Brooke's Stories

The Sensory Processing Disorder You Haven’t Heard Of

 
 
 
 
 
 
 
 
 
 
 
 
 
Most people have heard of sensory processing disorders- those kids that suffer with being overly sensitive to certain fabrics or textures of food. Their aversion to those feelings can send them into a panic or a tantrum. Their parents have to learn how to adjust their diet and lifestyle to this sensory processing disorder (SPD).
 
 
 

But, after finally making a doctors appointment for my sons strange behavior, I learned that there’s another SPD, that is the exact opposite of the SPD that I knew about. The SPD that makes a child avoid certain textures is hypersensitivity, but there’s also a SPD called hyposensitivity where a child will crave certain feelings and textures.
 
 
 

So, what does hyposensitivity look like? I’ll explain my sons behavior. My son is 3 years old and we often call him “wild,” “rambunctious,” “fearless” and while those things alone don’t necessarily call for a SPD diagnosis, they are some of the red flags.
 
 
 
 
 

  • My son seems to have a high pain tolerance; he loves to wrestle and horseplay with his dad.
  • He is fearless and seems to enjoy falling down and doing things that most 3 year olds would be hurt from.
  • He is typically a little too rough with his sisters and likes to squeeze them too hard or hit.
  • He is nearly compulsive about putting things in his mouth- his blanket, toys, random objects. There are no limits on what he puts in his mouth. He will take his blanket and cram as much of it into his mouth as he can and we’ve been unsuccessful in breaking him from this habit.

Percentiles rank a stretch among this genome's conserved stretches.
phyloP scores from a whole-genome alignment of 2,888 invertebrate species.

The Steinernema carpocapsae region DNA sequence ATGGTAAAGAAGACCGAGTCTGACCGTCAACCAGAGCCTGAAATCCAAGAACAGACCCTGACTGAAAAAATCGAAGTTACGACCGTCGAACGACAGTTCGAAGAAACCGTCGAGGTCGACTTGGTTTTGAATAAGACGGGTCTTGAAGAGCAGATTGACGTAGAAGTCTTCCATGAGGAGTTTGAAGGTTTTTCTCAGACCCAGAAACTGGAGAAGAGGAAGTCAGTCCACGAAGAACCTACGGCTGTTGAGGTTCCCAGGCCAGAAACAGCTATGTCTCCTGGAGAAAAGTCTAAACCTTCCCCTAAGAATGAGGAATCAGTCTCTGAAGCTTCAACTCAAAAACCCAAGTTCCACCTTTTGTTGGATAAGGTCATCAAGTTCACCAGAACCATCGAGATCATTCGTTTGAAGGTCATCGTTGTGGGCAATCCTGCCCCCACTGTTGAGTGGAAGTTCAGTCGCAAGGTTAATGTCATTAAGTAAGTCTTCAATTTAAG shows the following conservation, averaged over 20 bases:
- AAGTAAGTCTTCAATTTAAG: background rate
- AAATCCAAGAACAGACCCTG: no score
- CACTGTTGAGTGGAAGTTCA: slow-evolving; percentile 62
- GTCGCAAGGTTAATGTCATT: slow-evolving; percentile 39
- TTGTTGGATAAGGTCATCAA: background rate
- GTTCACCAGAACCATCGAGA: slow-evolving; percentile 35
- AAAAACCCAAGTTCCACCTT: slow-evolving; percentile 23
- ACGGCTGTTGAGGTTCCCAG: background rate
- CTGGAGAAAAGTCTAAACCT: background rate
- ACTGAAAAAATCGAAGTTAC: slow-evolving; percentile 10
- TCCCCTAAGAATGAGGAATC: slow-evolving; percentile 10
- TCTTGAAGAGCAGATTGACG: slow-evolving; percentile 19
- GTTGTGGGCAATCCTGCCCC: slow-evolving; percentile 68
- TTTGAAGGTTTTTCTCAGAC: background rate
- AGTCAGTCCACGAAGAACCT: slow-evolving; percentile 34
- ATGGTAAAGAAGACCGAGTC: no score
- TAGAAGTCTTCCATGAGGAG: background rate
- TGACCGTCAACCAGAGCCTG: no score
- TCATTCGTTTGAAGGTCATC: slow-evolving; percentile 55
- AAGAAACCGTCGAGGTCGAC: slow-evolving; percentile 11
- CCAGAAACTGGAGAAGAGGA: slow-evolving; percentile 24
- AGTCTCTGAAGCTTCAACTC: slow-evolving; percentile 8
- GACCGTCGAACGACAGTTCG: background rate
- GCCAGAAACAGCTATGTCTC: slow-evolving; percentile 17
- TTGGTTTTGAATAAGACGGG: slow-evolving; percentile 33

• The boy is obsessed with gum!
  • He seems to be magnetized to mud and water to the point where he cannot stay out of it, even when he knows it will get him in trouble.
  • Almost daily, he will plug the bathroom sink and let it fill with water so he can play and splash in it (when he’s supposed to be washing his hands).
  • His tantrums seem to be a little over the top for his age, and he will often do things that hurt (like pulling aggressively on his arms or kneeing the wall). He will spit and scream as loud as possible (it’s a great time!).
  • He is constantly diving into the couch or the floor.
  • He is constantly running and making loud noises.
  • He moves constantly while he’s asleep, appearing restless even when he’s tired.
  • Bed time is a nightmare.

 
 
 
As you can imagine, some of these behaviors had me incredibly frustrated and feeling like I must be doing something wrong. Why can’t he listen?! Why won’t he stay out of the dogs water bowl on the way to the car?! He’s at the age where he knows when something is bad, but he does it anyway. So, what do I do??
 
 
 
I wish I would’ve made the appointment with his pediatrician sooner because she instantly realized that he had this SPD, which is also called “sensory seeking.” After another evaluation by a specialist, his diagnosis was confirmed and it was like someone finally understood what was going on!
 
 
 
There are several recommendations for kids with this type of SPD that can help them with their daily lives (and yours, too).